Someone who is skilled at helping their clients birth as gently and easily as possible will likely be familiar with physically supporting the perineum with either a hot compress during the pushing phase, or massaging it with fresh virgin olive oil/coconut oil, or even helping you get into a more optimal position to push in so that it naturally helps your body stretch and open for baby without damage to the surrounding tissues. They will also likely avoid the "coached pushing" and opt to allow you to openly communicate with them during the pushing phase as to what your body is telling you to do. (And trust us when we say, your body will tell you exactly when and how hard to push!)

In general, evidence shows that the risk of tearing or episiotomies being needed are greatly reduced under the care of midwives versus either an ObGyn or family physician. Again, though, this is a general statement, and regardless of who you have as your care provider, remember to ask the above questions of them to know for sure!

Practice Perineal Massage

If this is your first baby, your body will definitely not be used to the amount of stretching that your perineum will have to endure during delivery of that babe, so it's a really good idea to prepare your perineum well ahead of time by doing what's called perineal massage. This massage and stretching technique has been proven to greatly reduce the risk of tearing during childbirth. Here is a diagram to show the technique itself, and can either be performed by you as the pregnant person, or by your partner, or even your care provider during the pushing phase with the help of some freshly opened extra virgin olive oil.

Rules for performing perineal massage either on yourself or with the help of someone else:

1. Always make sure you or the person performing it either washes their hands for at least 5 minutes with warm, soapy water, or they put on sterile gloves

2. Make sure you or the person performing it trims their nails well down before doing this, so as to avoid injury during this process

3. Have a fresh amount of extra virgin olive or coconut oil, or a lubricant that you do not have any allergy or sensitivity to, in order to help lubricate the massage technique and the tissues so that they naturally stretch more effectively

4. If you are doing the massage yourself, make sure you have a mirror that you can place in such a way that you can see what you're doing

Click here for a step by step instruction on how to perform an effective perineal massage, before attempting to do so yourself.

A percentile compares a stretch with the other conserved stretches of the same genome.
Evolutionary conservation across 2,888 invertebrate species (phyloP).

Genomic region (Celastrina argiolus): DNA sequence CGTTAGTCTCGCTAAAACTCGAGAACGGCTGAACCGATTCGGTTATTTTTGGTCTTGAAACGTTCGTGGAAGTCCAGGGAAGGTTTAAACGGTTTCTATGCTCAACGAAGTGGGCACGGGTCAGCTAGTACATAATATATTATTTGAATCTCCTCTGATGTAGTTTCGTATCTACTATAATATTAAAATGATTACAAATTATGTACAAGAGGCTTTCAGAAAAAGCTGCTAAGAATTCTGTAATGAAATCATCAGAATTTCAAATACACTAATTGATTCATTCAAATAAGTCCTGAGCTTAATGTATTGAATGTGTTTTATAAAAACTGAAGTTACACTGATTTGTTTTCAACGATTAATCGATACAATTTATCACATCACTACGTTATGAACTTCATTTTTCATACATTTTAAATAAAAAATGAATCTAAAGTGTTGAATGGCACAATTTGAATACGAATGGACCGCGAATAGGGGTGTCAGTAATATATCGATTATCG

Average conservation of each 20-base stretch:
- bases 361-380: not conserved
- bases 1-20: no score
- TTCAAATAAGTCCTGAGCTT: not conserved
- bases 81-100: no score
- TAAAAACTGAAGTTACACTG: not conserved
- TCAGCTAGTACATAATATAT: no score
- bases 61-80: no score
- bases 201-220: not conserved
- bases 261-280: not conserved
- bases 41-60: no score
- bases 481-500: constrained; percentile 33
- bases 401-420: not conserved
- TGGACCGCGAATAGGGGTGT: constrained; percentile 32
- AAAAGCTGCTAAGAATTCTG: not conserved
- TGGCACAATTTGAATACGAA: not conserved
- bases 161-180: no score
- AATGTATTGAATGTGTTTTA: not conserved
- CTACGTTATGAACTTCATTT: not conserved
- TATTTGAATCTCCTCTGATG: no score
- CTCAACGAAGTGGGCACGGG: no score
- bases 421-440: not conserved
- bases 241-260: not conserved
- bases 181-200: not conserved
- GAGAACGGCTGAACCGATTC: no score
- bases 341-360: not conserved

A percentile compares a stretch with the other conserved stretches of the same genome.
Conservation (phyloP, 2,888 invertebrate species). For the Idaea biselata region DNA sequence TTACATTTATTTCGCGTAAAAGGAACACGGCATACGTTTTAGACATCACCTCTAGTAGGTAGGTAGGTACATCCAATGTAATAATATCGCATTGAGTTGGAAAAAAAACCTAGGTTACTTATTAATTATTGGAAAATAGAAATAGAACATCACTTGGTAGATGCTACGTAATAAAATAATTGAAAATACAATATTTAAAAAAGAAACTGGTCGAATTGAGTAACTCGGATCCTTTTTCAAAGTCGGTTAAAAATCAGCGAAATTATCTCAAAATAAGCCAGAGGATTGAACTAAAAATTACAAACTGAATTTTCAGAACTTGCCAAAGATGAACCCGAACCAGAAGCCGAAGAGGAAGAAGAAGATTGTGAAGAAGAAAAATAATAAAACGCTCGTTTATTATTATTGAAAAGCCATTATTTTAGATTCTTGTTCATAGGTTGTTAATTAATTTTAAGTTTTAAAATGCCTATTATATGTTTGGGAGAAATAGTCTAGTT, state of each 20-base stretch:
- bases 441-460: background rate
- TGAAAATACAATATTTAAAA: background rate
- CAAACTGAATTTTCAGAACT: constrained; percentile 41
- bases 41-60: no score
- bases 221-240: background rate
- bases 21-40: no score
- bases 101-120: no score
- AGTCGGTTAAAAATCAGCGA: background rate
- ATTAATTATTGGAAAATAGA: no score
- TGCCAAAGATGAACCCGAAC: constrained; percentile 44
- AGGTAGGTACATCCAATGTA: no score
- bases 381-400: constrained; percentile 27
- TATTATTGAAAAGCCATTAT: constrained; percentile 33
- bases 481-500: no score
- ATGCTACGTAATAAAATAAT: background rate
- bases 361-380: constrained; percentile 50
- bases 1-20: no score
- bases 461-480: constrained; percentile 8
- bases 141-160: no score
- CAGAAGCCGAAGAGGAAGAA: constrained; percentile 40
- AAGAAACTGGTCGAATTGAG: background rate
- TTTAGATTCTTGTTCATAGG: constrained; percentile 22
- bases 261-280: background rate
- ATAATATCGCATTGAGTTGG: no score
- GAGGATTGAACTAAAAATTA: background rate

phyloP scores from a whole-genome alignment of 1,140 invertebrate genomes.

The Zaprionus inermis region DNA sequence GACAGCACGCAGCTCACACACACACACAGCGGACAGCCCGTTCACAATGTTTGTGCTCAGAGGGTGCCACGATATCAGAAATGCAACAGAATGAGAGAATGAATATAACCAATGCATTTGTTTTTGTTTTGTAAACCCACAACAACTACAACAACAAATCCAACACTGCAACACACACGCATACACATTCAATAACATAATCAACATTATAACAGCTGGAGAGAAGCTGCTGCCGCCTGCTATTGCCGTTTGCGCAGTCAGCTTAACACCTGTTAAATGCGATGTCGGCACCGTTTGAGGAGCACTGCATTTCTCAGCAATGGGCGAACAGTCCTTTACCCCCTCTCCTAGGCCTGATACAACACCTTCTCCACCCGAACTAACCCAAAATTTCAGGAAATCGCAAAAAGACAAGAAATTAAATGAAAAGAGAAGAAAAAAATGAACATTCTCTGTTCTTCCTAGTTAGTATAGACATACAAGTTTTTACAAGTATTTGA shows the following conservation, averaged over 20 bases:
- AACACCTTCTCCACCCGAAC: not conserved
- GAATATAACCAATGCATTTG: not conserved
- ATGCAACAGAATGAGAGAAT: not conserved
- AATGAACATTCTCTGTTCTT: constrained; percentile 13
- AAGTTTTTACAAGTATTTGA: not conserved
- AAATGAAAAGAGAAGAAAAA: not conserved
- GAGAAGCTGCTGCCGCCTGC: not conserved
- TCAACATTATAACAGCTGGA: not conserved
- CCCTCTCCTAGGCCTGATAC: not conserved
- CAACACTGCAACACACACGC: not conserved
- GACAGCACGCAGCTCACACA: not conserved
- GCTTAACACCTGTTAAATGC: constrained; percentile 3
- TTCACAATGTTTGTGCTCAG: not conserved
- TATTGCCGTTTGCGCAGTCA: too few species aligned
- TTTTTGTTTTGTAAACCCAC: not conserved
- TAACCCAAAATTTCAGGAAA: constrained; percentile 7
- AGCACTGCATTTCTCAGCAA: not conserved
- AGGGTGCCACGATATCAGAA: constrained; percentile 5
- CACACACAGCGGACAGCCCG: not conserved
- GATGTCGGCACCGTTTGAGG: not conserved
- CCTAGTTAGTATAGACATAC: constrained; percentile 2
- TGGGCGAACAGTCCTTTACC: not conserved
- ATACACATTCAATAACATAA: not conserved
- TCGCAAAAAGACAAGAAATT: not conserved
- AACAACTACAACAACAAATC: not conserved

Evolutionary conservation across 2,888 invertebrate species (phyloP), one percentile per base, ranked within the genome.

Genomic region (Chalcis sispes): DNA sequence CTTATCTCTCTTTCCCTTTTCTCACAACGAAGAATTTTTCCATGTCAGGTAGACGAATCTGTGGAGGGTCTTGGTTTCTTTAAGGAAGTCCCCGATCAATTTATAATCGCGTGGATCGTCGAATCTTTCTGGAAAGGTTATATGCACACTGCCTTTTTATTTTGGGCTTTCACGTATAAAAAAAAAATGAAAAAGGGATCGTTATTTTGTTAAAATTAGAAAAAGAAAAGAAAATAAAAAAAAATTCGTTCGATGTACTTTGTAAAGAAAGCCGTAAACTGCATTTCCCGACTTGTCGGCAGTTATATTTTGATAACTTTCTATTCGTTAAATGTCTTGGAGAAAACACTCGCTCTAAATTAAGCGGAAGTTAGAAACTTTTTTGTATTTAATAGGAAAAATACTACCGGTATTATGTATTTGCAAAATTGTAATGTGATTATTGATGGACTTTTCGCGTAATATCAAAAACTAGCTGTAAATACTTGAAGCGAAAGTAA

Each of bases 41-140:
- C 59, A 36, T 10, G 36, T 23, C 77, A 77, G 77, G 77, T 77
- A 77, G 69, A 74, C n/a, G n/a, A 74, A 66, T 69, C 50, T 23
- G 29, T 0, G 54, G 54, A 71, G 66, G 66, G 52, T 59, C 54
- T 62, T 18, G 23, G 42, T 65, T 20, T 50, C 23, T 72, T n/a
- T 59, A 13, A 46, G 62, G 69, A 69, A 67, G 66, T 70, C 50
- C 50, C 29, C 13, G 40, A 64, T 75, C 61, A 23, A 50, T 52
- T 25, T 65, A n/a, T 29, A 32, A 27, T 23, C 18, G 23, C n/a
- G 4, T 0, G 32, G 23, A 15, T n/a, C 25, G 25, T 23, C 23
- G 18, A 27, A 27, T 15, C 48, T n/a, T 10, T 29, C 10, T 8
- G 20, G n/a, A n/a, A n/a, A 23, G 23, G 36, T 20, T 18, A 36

Labour (And Inquire About Delivering) In Water

There truly are soooooo many amazing benefits to labouring and delivering in water. One of those benefits is that the constant submersion of your perineum in the warm water helps naturally lubricate and soften those tissues, perfectly preparing them to stretch more easily during the pushing phase of delivery. It can also greatly ease the sensation as baby's head descends down and through those tissues, often times avoiding the extreme "ring of fire" type feelings as well, when coupled with allowing your body to push according to your fetal ejection reflex.

We rent out easy to set up birthing pools JUST for such occasions, if you're interested in having this as part of your labour or delivery plans we would be happy to get that set up for you. Click here to get to our Rentals page!

Get Into A Good Position While Pushing

Depending on how you are positioned while pushing, this could greatly determine whether or not you tear or don't tear during delivery. Laying flat on your back is ergonomically the worst position for your body to adjust to, and so this is one of the reasons you might want to reconsider the use of an epidural, or ask if it's possible to have a light epidural dose so that you can still feel and understand the communication those sensations during the pushing phase are sending to your body. Too heavy of an epidural results not only a very large increase of risk of tearing, but it also can fool the body into thinking you are pushing baby out, when in fact your pushing reflex has been interrupted completely and you are not pushing baby out. That can automatically increase risks like shoulder dystocia (when the shoulders get stuck behind the pelvic bones), the need for forceps or vacuum assisted delivery, as well as the risk for needing an emergency cesarean section.

There are typically three types of positions that generally work the best in terms of pushing with minimal to no amount of perineum damage.

1. On all fours, on your hands and knees